Archive

Posts Tagged ‘government’

New Book, New Setting, New Universe

February 13, 2016 Leave a comment

I just fired off my newsletter and I still have post pics to my Facebook page and update my personal website. I’ll get to that in a minute though, first I want to write this and get it out there because I can hardly contain my excitement. I teased a new series and concept in a recent blog post. This is the culmination of all that work: Terminus.

The first book in the series has been available for more than a week already but it wasn’t free yet. Now it is. And not only that, but my second book in that setting is also available now. Between that, John M. Davis’s book (Ghost Planet), and the website being published and available – it’s time for the reveal!

Terminus is the name of the setting. It seemed fitting, given how a terminus is an end or a final destination. So it is for the characters in the first few stories in this new setting, but as with any ending, it is also a beginning. A beginning of new lives, new adventures, and new stories we get to tell.

The backdrop is four hundred years into the future, give or take. Humanity has spread to the stars. Even more than that, we’ve been met by aliens and they aren’t so different from us in many ways. Then again, some are – there are a lot of different races out there. So many that we’re not even sure who they all are yet.

We’ve got faster than light travel, we’ve got blaster rifles and pistols (pulsed laser weapons), conventional weapons, massive navies in space, an overreaching central government (called the Continuum) trying to control everything, and hundreds of smaller governments ranging from controlling systems to individual planets that are at odds with one another. Oh, and did I mention the Gifted? They’re a new order of psychics with some wicked and truly unpleasant powers.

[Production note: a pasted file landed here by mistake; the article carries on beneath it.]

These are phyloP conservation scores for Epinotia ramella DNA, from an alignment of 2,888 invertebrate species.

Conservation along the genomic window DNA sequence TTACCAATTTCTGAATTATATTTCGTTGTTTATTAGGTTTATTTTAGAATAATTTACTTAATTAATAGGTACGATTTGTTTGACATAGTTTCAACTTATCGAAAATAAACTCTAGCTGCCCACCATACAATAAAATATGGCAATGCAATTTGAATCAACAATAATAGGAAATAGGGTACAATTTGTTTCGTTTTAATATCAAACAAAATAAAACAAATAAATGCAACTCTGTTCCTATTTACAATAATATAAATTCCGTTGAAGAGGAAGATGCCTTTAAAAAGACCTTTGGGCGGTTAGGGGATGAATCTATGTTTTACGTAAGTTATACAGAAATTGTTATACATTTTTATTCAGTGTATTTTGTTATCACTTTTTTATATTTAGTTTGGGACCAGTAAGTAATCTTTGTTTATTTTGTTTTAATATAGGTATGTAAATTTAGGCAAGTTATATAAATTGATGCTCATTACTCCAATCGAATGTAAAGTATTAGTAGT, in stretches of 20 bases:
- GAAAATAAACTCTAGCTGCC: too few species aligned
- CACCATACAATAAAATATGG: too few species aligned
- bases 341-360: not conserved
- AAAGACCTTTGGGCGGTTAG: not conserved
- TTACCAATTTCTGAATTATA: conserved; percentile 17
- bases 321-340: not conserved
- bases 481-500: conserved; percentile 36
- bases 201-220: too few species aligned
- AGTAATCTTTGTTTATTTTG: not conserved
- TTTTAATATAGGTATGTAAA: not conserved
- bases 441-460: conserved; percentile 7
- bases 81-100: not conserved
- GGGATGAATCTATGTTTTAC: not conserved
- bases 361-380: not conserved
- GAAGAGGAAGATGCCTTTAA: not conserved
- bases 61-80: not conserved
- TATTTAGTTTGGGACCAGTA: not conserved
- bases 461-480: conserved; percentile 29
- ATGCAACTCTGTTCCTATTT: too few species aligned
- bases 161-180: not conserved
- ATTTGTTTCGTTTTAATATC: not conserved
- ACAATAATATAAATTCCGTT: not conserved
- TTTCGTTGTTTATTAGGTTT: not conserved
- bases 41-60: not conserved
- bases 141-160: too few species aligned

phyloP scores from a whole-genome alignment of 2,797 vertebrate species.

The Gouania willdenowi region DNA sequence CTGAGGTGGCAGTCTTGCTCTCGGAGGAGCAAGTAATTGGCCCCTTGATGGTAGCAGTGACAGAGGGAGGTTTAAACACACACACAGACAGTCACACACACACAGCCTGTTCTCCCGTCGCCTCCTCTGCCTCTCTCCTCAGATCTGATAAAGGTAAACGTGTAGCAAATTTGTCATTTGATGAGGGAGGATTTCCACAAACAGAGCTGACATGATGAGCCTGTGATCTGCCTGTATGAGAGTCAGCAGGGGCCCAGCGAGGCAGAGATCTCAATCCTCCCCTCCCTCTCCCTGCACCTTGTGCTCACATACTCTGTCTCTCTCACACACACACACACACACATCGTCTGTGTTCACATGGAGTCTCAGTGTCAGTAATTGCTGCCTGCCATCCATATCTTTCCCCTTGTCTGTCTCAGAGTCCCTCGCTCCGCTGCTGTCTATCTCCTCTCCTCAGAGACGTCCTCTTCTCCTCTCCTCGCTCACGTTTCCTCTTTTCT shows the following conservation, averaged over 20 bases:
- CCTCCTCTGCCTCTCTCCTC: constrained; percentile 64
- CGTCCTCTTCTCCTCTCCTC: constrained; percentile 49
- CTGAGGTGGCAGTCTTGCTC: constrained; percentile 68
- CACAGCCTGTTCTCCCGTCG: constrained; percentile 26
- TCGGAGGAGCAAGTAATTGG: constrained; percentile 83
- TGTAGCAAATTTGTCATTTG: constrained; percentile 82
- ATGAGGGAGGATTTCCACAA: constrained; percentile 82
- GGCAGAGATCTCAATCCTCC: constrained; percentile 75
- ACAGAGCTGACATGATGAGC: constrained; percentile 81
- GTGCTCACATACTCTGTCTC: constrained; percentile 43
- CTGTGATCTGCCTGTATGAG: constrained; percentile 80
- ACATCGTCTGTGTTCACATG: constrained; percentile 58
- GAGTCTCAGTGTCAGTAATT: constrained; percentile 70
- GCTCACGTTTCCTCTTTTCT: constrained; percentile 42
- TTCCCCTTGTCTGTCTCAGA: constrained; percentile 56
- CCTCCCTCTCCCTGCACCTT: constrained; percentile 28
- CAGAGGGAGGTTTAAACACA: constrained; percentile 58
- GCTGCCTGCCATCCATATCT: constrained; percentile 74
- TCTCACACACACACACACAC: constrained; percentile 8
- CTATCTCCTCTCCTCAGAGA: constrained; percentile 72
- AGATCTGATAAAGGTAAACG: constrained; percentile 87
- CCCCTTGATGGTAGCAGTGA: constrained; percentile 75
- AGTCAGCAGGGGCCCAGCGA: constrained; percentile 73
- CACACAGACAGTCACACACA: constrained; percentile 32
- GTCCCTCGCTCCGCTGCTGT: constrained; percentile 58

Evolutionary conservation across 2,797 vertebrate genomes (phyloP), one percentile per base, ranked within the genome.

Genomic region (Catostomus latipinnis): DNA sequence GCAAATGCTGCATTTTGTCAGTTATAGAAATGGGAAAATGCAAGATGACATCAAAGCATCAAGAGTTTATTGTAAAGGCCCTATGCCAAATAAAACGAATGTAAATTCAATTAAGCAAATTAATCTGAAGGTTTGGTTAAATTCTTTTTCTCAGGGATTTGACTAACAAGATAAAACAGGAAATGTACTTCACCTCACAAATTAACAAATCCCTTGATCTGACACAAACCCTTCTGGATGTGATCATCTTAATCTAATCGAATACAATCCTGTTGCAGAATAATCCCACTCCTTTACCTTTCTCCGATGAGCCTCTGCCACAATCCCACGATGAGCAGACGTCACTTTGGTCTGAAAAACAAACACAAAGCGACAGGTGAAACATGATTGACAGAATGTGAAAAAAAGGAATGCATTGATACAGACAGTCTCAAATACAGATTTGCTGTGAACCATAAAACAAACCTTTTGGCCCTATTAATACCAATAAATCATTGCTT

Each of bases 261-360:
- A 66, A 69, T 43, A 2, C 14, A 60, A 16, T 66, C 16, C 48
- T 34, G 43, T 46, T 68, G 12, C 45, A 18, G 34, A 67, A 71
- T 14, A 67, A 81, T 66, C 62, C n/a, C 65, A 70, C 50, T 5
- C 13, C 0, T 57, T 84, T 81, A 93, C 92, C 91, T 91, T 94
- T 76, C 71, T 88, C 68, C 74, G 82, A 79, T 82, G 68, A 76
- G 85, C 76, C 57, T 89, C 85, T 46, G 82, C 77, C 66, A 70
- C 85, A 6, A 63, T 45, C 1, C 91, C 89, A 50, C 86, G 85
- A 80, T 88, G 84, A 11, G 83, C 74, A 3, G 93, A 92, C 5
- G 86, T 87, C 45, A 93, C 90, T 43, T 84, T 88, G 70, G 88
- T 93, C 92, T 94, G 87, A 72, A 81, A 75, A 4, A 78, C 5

Now here’s where John comes in (other than helping to brainstorm and create what we’ve come up with). I whipped up a novella for an introduction to the setting. It’s called Terminus (shocker), and it’s free! It’s actually been out for a little over a week now, but I didn’t want to advertise it until it was available for free. Now it is! But wait, that’s not all! (did you read that in a Billy Mays voice?)

John’s book, Ghost Planet, is also available. And so is my full length novel, Frozen Dreams (book 3 in the series). The way it works is Terminus sets the stage and gets you interested, then Ghost Planet introduces John’s cast of characters that are intertwined with mine. Frozen Dreams happens at the same time as the other two books and ties everything together with my cast of characters. Ghost Planet and Frozen Dreams are not free, sorry, but on the plus side John’s already working on his next book in the series, Fear the Gifted.

There’s a little bit more to Terminus that I haven’t mentioned yet. We love this setting so much, and we know readers will too, so we’re opening it up for contributions. No, we’re not asking you to do our work for us, we’re offering a spot on the Terminus website (http://www.booksofterminus.com) for people to contribute things they’d like to see in it. New planets, new alien races, new technologies or weapons, new characters (good or bad), or just about anything! We can’t promise everything will make it in, but we’ll do our best to work things in and be sure to let you know privately and publicly about the effort.

 

Terminus

Terminus

ghostplanet

Ghost Planet

FrozenDreams_Small

Frozen Dreams

Amazon
Amazon UK
Barnes and Noble
iTunes
Kobo
Scribd
Page Foundry / Inktera
Amazon
Amazon UK
Barnes and Noble
Kobo
Amazon